count in 'for ... in ...'

Steven D. Majewski sdm7g at Virginia.EDU
Tue Nov 6 18:28:22 CET 2001

Very readable, but ineffecient ( and also possibly WRONG if there
are duplicates in the list ) is:

>>> xxx = [ "one", 'two', 'three', 'four' , 'five', 'six' ] 
>>> for x in xxx: print xxx.index(x), ':', x  		# or .index(x)+1 ?
0 : one
1 : two
2 : three
3 : four
4 : five
5 : six

A little bit more cryptic, but better is:

>>> for count,item in zip( range(len(xxx)), xxx ): print count,":",item
0 : one
1 : two

But if you really do this frequently, just hide the magic away in 
a function:

>>> def IndexItems( things ):
...     return zip( range(len(things)), things )
>>> for count,item in IndexItems(xxx): print count, ":", item
0 : one
1 : two

In an old thread on the algebra of generators, I posted some 
examples of a class of generators that defined operators for
combining generators. "&" applied a test on a generator and
produced a generator that only output items that  passed
the test and "|" was an 'alternation' operator that combined
two generator streams, alternating one from each. 

So in this example:

for x in Files() & isGif & fileOwner('sdm7g') &  fileLargerThan(512) |range(20):
        print x

Files() generates a recursive list of files ( with no path, current 
  directory is the default, so it's like: unix: 'find .' )
The others following the "&" filter on those attributes, and the 
"|range(20)" causes the output lines to alternate between file names
and counts ( until it hits either 19 or the end of the files that
pass the tests ). 

Using this method, since the two streams are combined into one, 
you can't print count and item with the same print statement --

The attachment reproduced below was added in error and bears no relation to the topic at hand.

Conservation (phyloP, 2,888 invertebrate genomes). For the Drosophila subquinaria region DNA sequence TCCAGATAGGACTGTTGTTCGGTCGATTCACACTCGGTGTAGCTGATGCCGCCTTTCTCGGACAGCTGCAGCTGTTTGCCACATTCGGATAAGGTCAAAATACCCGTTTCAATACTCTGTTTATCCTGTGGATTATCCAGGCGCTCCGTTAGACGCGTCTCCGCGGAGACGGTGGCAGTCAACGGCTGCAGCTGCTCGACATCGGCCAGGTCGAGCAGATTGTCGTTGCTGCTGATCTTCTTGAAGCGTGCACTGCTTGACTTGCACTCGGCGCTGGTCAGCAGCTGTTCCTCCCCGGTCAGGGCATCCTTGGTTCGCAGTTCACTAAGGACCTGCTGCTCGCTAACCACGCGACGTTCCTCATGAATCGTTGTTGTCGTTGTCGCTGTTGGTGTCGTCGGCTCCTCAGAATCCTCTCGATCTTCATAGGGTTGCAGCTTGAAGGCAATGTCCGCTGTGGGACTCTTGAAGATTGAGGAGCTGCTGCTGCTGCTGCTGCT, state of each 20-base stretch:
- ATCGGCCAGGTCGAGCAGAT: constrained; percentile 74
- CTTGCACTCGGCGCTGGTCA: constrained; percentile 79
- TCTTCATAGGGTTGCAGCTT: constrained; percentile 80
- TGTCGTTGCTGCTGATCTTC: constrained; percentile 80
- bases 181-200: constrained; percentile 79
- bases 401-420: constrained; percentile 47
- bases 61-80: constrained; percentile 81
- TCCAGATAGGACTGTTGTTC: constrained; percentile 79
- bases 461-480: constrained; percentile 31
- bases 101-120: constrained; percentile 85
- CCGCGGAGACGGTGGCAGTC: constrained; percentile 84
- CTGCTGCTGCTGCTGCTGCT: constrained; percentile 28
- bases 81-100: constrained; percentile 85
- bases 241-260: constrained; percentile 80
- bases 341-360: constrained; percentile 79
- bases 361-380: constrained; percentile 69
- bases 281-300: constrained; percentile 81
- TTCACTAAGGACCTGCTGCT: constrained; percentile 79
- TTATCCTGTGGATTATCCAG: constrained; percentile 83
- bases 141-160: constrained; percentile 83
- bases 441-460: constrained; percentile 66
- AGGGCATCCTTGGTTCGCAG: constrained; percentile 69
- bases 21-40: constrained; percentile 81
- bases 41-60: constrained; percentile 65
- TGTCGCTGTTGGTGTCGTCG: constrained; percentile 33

the .next is getting implicitly called at the top of the loop.

There's probably a better way of using generators for your problem,
but I don't see that it'll be any real improvement over the IndexItems
function above. A generator version of something like IndexItems
would be useful for using to index other generators, as the range
of len of items will fail on an indefinete length sequence. 

Actually, zip() will work for generators as long as at least one
of the sequences or generators you feed to it will terminate. 
It will force evaluation of any iterators until it gets to the
end of one of them. If you don't want them all evaluated (maybe
because of size, or maybe they might all be indefinite length)
you need something like an 'izip()' :

>>> from __future__ import generators
>>> def izip( *args ):
...     its = map( iter, args )
...     while 1: 
...             yield map( lambda x:, its )

>>> zip( xrange(10), range(4) )		# forces evaluation
[(0, 0), (1, 1), (2, 2), (3, 3)]

>>> izip( xrange(10), range(4) )	# returns a generator
<generator object at 0x826440>

>>> for x,y in izip( xrange(10), range(4) ): print x,y
0 0
1 1
2 2
3 3

-- Steve Majewski

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